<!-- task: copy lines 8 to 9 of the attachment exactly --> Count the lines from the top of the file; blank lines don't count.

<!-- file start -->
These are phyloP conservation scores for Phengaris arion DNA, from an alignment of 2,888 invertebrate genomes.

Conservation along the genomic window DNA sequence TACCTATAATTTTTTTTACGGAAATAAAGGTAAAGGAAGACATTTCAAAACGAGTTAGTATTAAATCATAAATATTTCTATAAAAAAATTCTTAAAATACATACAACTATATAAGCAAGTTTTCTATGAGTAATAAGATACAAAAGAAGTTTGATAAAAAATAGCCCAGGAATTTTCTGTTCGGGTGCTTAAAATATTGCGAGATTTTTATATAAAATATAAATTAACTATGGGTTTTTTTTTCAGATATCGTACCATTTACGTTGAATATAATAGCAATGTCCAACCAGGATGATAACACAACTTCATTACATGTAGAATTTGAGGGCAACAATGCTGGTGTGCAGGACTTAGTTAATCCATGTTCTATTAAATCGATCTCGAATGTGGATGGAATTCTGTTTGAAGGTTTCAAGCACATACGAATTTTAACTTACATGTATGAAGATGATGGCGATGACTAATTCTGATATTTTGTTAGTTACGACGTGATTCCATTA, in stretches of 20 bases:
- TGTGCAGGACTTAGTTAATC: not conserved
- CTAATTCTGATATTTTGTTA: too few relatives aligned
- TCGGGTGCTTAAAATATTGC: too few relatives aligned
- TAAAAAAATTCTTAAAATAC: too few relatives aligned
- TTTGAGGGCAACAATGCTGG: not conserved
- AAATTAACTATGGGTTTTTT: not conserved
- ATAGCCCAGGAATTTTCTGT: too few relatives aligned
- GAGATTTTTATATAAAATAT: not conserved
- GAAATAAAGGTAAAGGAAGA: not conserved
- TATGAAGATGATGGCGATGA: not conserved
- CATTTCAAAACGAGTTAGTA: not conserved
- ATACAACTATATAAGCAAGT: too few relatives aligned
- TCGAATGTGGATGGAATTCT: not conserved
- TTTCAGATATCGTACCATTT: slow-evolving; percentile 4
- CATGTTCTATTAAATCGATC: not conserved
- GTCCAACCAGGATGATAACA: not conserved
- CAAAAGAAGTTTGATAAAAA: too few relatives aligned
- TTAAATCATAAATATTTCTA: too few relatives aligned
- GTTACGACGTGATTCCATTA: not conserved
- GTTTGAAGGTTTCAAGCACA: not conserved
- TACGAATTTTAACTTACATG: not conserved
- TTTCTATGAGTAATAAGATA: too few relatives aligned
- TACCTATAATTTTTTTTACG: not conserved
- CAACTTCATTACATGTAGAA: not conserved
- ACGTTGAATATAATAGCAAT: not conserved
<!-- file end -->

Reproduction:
- AAATTAACTATGGGTTTTTT: not conserved
- ATAGCCCAGGAATTTTCTGT: too few relatives aligned